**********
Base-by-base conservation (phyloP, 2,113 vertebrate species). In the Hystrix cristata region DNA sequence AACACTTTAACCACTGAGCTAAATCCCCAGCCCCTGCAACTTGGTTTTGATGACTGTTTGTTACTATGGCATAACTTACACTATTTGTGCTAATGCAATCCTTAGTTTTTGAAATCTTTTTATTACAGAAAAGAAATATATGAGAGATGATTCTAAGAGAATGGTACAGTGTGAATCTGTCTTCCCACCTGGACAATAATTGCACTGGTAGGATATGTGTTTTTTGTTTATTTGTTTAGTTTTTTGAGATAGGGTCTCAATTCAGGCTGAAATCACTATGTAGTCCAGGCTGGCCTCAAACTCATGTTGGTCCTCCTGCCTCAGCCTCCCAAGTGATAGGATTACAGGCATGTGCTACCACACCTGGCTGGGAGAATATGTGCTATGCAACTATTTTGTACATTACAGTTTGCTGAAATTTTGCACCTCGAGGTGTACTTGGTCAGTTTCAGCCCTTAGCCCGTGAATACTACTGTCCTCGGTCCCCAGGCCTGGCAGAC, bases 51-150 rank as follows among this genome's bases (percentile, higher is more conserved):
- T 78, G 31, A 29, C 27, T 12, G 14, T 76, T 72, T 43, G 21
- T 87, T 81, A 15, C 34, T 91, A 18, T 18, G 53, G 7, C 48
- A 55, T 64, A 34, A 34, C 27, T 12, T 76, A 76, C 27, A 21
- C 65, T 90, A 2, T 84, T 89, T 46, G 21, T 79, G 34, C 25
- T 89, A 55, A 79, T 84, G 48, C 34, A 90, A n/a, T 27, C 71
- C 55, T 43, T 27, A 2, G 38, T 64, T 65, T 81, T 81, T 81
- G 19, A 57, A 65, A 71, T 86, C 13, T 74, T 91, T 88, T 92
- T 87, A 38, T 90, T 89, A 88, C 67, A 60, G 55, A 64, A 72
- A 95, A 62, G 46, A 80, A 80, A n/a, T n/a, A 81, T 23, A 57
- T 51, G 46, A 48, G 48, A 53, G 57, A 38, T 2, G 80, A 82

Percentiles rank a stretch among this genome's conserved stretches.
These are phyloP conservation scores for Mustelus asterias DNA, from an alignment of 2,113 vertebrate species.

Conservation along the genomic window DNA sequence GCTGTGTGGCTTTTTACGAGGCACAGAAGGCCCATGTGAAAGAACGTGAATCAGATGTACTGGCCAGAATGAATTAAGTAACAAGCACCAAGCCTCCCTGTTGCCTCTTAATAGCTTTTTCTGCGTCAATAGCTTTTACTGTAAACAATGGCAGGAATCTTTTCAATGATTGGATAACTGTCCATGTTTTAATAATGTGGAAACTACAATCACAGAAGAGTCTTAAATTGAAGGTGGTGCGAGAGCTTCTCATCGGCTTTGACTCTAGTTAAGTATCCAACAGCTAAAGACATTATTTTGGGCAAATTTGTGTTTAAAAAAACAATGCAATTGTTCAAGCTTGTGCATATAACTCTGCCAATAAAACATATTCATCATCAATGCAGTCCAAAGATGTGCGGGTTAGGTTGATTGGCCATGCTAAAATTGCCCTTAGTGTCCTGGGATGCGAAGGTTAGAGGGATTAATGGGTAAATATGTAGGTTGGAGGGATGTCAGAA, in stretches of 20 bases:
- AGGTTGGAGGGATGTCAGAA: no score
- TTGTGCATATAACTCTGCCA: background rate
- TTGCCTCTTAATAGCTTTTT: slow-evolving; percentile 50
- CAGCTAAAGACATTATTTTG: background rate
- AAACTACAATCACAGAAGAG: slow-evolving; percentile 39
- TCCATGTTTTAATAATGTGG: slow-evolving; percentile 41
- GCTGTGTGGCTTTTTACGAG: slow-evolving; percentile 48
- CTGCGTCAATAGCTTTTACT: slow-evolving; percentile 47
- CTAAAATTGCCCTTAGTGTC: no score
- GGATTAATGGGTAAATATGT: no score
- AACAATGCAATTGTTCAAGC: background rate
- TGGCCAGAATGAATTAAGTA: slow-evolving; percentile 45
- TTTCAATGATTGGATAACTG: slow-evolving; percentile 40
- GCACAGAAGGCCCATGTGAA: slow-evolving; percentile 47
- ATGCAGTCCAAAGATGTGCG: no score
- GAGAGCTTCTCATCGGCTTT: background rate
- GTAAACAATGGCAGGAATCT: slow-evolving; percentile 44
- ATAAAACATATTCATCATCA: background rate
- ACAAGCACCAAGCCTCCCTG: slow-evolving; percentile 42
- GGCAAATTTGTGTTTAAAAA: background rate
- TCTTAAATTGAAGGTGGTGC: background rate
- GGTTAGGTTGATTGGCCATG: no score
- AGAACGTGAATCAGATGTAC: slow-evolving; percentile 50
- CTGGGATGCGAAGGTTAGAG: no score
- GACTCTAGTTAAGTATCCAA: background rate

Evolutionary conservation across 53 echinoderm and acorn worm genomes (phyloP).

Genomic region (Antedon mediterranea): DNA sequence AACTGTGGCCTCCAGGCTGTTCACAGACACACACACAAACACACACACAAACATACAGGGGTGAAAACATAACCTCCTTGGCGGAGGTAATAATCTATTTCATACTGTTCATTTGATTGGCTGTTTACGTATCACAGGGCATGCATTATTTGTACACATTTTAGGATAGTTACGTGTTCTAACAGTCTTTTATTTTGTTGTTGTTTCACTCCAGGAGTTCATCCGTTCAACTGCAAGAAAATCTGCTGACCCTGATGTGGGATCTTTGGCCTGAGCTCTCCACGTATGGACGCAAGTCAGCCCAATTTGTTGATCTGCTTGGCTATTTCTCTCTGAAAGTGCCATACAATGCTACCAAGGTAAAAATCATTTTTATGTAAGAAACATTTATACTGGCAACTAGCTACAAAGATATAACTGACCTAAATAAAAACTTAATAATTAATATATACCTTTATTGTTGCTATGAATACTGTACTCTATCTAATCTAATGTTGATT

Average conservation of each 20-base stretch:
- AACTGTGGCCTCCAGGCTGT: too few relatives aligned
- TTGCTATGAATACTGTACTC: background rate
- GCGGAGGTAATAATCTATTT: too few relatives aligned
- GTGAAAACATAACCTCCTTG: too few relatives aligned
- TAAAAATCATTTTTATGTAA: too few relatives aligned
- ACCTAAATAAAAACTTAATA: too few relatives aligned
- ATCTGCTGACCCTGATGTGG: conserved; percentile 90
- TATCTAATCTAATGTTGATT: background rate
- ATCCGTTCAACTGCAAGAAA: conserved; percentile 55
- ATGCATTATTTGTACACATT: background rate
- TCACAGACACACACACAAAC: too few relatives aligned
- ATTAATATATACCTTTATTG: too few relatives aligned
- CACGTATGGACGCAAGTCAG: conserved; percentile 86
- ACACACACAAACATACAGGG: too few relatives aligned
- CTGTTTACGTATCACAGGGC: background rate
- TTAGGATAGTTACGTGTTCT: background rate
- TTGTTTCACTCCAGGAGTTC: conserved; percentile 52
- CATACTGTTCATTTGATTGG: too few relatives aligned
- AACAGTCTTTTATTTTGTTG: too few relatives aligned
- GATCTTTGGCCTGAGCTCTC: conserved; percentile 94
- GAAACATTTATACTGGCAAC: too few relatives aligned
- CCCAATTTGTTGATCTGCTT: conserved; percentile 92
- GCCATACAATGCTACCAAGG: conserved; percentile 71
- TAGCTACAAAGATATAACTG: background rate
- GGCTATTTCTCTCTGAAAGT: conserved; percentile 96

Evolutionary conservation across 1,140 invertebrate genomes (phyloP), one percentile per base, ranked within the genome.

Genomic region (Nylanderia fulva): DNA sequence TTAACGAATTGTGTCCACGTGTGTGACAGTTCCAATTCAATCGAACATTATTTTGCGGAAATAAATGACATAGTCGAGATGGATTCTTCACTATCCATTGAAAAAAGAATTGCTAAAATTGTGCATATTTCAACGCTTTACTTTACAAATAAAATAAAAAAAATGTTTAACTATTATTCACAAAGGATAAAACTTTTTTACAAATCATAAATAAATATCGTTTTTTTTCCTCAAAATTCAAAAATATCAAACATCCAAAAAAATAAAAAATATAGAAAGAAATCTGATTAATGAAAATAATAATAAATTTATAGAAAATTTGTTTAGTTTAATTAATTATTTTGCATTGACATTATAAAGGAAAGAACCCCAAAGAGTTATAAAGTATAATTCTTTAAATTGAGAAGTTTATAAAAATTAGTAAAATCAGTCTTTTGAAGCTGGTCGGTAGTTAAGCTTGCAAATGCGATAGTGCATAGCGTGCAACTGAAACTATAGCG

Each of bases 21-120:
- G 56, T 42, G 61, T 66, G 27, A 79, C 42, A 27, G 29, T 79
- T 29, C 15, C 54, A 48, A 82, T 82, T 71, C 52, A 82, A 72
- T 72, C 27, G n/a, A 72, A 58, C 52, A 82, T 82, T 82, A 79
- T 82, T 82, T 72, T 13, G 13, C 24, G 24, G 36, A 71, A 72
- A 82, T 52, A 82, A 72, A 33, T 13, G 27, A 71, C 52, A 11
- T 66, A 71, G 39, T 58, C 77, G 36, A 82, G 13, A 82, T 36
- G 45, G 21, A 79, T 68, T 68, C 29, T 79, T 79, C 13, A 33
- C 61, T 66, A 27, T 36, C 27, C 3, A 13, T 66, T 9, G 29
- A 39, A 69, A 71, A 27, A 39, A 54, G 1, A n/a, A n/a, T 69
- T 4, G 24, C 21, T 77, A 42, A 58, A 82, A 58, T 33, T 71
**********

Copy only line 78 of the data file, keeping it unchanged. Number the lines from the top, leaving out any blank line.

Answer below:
- C 61, T 66, A 27, T 36, C 27, C 3, A 13, T 66, T 9, G 29